New Federal Rules that were announced last week will require that schools replace unhealthy snacks such as potato chips, doughnuts, and candy bars with that of healthier snacks like baked potato chips, granola bars, and trail mix.
This is the first time that the snack guidelines in school have been overhauled in 3 decades by the U.S Agriculture Department,, but comes as no surprise as the United States Government is taking large steps to address the obesity epidemic that is plaguing millions of children of this generation.
School vending machines are typically flourished with all sorts of goodies the kids can buy for snacks, but the new regulations will regulate limits of sugar, salt, and fat contained in any snacks placed in vending machines from here forward. In addition, the new laws mandate that the healthier snacks provided by the schools also contain 1/2 protein, vegetable, fruit, or whole grains as the initial ingredient.
Beverages allowed in vending machines will also be under tight scrutiny. Low-calorie beverages, juices, and milks will be provided and flavored waters that contain calories will vanish.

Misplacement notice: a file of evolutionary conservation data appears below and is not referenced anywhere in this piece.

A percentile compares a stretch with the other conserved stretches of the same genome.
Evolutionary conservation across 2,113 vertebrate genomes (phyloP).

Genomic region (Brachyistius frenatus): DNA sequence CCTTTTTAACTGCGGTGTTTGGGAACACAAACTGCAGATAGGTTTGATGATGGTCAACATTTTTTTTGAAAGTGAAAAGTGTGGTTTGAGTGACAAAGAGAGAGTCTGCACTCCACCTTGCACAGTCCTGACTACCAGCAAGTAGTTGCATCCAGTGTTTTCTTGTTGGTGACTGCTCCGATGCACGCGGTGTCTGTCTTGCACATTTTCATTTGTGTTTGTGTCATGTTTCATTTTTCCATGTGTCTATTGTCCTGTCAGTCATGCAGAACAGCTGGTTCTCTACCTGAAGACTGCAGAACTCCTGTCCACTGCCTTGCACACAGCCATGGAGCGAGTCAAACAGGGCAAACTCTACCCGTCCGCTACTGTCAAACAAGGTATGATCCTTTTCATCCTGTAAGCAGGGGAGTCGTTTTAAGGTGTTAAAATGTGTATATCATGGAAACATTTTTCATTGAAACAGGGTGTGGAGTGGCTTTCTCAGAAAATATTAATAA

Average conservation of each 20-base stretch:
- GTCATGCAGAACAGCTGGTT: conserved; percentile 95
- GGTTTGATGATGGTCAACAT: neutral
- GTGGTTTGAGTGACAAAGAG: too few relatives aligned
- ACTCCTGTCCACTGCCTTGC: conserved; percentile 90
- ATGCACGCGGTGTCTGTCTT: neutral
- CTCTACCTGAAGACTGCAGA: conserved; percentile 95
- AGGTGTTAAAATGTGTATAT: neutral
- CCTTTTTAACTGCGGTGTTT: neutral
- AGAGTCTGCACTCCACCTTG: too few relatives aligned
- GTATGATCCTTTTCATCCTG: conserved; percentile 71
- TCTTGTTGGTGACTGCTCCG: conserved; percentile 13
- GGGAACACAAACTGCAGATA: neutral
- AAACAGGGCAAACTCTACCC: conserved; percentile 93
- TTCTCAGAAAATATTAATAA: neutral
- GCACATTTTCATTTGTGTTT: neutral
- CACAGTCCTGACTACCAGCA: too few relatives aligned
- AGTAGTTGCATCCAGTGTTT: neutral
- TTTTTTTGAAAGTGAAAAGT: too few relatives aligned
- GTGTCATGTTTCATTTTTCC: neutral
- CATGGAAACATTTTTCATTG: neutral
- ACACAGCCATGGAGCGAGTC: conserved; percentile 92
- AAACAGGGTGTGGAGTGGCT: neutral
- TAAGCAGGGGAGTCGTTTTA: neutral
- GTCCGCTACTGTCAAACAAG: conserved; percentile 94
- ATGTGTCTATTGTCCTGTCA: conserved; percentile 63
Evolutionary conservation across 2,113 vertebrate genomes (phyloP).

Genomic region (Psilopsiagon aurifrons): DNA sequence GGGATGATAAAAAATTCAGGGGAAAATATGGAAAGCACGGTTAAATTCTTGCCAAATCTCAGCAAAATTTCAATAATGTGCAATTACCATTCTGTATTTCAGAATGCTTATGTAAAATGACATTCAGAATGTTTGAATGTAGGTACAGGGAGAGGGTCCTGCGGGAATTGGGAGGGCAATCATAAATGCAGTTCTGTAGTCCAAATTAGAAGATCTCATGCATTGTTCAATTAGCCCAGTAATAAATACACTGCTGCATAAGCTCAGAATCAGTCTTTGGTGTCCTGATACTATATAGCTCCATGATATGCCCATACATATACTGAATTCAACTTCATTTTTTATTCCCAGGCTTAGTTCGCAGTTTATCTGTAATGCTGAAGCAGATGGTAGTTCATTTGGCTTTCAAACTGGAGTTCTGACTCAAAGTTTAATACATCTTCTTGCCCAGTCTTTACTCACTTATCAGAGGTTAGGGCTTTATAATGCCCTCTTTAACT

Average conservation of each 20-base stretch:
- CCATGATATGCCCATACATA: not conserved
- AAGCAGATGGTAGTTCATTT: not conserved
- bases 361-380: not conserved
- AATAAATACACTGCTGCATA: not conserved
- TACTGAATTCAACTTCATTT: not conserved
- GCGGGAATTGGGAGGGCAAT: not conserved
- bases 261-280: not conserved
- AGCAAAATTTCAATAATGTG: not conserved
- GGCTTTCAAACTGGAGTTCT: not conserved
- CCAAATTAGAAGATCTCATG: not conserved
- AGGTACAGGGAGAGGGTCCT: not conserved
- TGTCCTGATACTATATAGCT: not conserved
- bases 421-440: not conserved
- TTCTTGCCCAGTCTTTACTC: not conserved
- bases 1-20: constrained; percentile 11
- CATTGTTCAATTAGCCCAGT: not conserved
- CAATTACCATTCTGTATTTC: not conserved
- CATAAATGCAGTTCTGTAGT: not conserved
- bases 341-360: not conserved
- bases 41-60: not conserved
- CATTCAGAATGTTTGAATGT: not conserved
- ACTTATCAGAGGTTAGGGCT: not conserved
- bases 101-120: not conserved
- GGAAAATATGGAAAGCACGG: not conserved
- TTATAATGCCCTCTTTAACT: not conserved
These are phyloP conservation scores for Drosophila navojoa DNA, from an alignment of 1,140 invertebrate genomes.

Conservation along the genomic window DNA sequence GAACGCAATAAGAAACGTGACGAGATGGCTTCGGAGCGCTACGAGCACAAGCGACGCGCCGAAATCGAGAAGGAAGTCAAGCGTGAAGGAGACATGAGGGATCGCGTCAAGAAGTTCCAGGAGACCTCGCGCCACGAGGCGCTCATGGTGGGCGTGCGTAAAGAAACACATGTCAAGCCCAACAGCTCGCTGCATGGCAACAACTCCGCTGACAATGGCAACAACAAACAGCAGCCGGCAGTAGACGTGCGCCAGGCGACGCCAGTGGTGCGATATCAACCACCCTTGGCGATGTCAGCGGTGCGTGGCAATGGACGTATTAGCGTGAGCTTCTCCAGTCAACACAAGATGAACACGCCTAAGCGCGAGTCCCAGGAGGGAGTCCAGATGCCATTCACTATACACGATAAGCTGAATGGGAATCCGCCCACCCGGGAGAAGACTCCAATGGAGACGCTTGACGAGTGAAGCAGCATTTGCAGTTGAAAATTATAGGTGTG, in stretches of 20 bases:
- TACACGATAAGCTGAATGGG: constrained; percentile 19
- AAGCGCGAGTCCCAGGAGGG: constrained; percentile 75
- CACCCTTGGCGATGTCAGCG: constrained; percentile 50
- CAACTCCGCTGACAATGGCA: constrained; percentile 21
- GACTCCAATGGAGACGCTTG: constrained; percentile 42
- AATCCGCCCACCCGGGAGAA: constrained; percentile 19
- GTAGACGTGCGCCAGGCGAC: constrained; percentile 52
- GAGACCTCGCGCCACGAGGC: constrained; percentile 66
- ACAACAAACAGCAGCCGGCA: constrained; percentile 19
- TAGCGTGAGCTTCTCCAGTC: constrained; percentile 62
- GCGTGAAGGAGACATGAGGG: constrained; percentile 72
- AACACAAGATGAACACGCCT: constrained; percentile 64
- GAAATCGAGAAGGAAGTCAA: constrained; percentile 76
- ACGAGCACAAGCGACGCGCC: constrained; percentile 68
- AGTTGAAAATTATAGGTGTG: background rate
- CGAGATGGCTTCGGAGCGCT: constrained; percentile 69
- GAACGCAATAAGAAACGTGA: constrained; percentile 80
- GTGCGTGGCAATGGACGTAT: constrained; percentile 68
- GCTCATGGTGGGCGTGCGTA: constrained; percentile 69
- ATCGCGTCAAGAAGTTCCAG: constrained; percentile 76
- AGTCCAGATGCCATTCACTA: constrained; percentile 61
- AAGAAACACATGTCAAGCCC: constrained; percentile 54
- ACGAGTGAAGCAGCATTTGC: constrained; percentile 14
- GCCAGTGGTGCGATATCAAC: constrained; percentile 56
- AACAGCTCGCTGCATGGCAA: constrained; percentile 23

According to the USDA, all of these healthier snacks standards must be put into placed by July 1, 2014. So the new regulations will be enforced for the 2014/2015 school term.
Secretary of the USDA Tom Vilsack made this statement in lieu of the new healthier snacks laws:
“Nothing is more important than the health and well-being of our children. Parents and schools work hard to give our youngsters the opportunity to grow up healthy and strong, and providing healthy options throughout school cafeterias, vending machines, and snack bars will support their great efforts.”
Childhood obesity is an ongoing problem that affects nearly 18% of all children and youth. These new regulations are one of the many steps that the US government is taking in order to combat childhood obesity, with the premise of the laws being put into place by the Healthy and Hunger-Free Kids Act that was passed in 2010.
The Healthy and Hunger-Free Kids Act of 2010 required all food served in schools to be improved and monitored by the USDA. There have been several overhauls to the National School Lunch Program since this act was placed and began implementation in 2012.
Those standards went into effect in July 2012 and are being phased in over a three-year period, according to the USDA.